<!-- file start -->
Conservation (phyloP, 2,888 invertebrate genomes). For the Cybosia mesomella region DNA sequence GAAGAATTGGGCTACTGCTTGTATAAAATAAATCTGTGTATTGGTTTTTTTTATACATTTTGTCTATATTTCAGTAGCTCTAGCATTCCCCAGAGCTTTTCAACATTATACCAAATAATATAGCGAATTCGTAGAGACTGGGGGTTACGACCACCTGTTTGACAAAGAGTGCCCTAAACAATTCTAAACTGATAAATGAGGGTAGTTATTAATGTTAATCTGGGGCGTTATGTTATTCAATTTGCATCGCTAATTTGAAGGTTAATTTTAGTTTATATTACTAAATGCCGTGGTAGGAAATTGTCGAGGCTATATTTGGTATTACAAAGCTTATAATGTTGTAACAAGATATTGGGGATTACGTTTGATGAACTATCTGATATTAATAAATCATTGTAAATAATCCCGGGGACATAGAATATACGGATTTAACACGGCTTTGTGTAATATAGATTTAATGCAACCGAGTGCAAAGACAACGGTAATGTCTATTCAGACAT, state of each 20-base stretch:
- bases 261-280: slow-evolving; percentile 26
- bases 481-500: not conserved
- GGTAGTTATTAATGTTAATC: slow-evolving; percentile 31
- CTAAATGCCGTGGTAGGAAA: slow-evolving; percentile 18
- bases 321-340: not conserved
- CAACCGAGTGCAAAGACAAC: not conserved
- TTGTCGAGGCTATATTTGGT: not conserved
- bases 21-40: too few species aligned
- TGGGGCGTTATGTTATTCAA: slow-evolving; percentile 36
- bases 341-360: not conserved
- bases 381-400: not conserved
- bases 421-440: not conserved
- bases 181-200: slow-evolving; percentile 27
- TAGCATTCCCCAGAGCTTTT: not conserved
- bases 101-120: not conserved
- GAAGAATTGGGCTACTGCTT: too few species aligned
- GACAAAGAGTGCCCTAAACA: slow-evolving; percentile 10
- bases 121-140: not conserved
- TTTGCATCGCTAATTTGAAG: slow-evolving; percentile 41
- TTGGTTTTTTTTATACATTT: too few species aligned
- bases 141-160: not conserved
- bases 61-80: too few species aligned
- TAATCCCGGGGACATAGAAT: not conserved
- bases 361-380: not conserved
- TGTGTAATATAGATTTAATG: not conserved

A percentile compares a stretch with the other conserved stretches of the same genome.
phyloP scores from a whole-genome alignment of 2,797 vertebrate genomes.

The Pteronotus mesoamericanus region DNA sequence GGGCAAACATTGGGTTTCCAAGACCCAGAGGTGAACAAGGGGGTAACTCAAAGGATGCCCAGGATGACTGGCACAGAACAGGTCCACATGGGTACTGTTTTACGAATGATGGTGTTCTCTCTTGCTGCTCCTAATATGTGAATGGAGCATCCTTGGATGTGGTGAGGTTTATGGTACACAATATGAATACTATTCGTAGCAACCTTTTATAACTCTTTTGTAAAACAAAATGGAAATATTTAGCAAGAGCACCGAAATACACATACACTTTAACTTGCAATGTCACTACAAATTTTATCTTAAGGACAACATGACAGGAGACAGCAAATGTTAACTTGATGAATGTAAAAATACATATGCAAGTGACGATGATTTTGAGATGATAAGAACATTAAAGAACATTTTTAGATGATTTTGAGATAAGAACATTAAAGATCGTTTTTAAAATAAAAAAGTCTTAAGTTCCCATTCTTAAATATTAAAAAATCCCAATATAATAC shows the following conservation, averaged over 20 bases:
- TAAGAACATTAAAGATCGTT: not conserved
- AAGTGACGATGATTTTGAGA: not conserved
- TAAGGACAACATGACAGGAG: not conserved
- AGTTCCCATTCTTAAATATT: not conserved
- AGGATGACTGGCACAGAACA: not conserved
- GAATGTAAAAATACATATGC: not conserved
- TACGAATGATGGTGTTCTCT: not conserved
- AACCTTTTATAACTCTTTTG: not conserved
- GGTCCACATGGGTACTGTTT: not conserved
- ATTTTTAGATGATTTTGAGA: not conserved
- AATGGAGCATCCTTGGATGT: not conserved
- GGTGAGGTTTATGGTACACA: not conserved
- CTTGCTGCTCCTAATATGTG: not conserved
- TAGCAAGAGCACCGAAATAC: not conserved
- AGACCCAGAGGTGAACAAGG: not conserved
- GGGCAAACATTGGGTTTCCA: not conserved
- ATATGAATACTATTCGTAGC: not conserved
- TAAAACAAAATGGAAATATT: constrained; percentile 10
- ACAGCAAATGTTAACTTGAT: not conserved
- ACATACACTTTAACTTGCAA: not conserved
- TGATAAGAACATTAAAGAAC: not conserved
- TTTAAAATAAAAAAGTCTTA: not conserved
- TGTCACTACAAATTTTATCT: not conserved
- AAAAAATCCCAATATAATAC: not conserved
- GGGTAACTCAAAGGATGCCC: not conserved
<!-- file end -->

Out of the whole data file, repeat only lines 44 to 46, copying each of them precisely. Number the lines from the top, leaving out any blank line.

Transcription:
- AGACCCAGAGGTGAACAAGG: not conserved
- GGGCAAACATTGGGTTTCCA: not conserved
- ATATGAATACTATTCGTAGC: not conserved